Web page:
Nunez: Celebrities, lose weight but keep it to yourself

Julianna Nunez, Columnist

Like many American women, I am self-conscious about the way I look. There always seem to be extra pounds to lose, no matter what I do. It turns out celebrities have weight problems, too. That’s pretty interesting, because one of the common “celebrity illnesses” (ailments that seemingly no one but celebrities suffer from regularly) is “excessive weight loss.”

I am sick of hearing celebrities talk about their weight loss. Compared to most women, female celebrities exist on another plane of physical maintenance.

I’ll use Beyonce and Jennifer Hudson as my first examples. Hudson was indeed overweight, so it’s good that she lost weight and made herself healthier. But does she have to keep bringing it up? I know she has a deal with Weight Watchers, but an average person being on Weight Watchers and Hudson being on Weight Watchers are two totally different things.

Hudson is a celebrity: it is practically written in her contracts that she has to look a certain way. Part of my job is having my columns edited; part of Hudson’s job is to be a certain size to better conform to Hollywood’s expectations. Hudson’s weight loss seemed more natural because she was able to make the argument that it was for her health. Her weight loss likely added years to her life.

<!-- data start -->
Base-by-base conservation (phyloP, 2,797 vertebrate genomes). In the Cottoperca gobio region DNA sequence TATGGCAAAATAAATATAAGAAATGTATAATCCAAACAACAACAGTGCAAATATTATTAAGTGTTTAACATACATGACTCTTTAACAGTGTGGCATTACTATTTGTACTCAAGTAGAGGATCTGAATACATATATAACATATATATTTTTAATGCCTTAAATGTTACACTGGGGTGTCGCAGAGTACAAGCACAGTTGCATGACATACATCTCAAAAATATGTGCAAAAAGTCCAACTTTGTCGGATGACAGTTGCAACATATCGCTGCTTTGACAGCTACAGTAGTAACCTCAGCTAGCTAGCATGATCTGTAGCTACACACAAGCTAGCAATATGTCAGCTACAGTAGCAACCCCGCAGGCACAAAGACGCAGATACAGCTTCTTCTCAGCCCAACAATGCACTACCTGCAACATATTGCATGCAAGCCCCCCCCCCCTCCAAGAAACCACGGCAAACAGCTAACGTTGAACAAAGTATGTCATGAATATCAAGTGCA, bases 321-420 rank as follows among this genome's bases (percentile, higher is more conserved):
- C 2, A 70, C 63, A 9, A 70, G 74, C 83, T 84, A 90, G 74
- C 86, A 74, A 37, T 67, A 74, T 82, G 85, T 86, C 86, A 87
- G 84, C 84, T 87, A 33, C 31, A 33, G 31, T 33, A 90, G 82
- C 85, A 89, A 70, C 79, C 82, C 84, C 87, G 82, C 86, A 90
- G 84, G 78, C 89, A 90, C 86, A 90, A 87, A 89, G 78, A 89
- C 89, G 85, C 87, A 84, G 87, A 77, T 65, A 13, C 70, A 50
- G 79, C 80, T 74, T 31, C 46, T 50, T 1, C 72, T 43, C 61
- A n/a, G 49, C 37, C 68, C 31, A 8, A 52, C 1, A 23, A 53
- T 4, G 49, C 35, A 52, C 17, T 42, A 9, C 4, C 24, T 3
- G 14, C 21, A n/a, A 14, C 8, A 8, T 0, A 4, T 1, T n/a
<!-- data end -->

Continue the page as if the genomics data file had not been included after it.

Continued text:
After most women give birth, their bodies are a little out of shape, but they have a baby to focus on, so weight loss falls on the back burner for a while. Not so for Beyonce. Celebrities can afford nannies upon nannies upon nannies, so when it was announced that Beyonce lost 60 pounds after giving birth, I thought “so what?” Beyonce was never overweight. Having post-baby pudge and being overweight are two totally different concepts. Beyonce was never unhealthy and is very rich. She can take time off from performing and still manage to stay relevant through the talk show circuit (or modeling, or being married to Jay-Z, etc.). People love Beyonce, I’m sure they would have been a little forgiving if she looked like she just gave birth after she, you know, just gave birth.

Just like on The Biggest Loser, when people remove themselves from the real world of work and temptations, their sudden weight loss stops being inspirational.

On the other hand, I’ll go through my regular workout routine: 30 minutes or so on the elliptical and maybe 10 minutes doing some sort of weight training. I try to do this every day in the morning unless I get sick or want to get some extra studying in. With my other daily obligations, I try to do what I can, but I’m not Wonder Woman. There are other people at the gym who do more or less the same thing, so I’m assuming that people have time to work out a couple of times a week. That is what our bodies need, and we will be healthier for it in the long run. But there is a big difference between working out to stay healthy and the post-baby weight purge Hollywood encourages.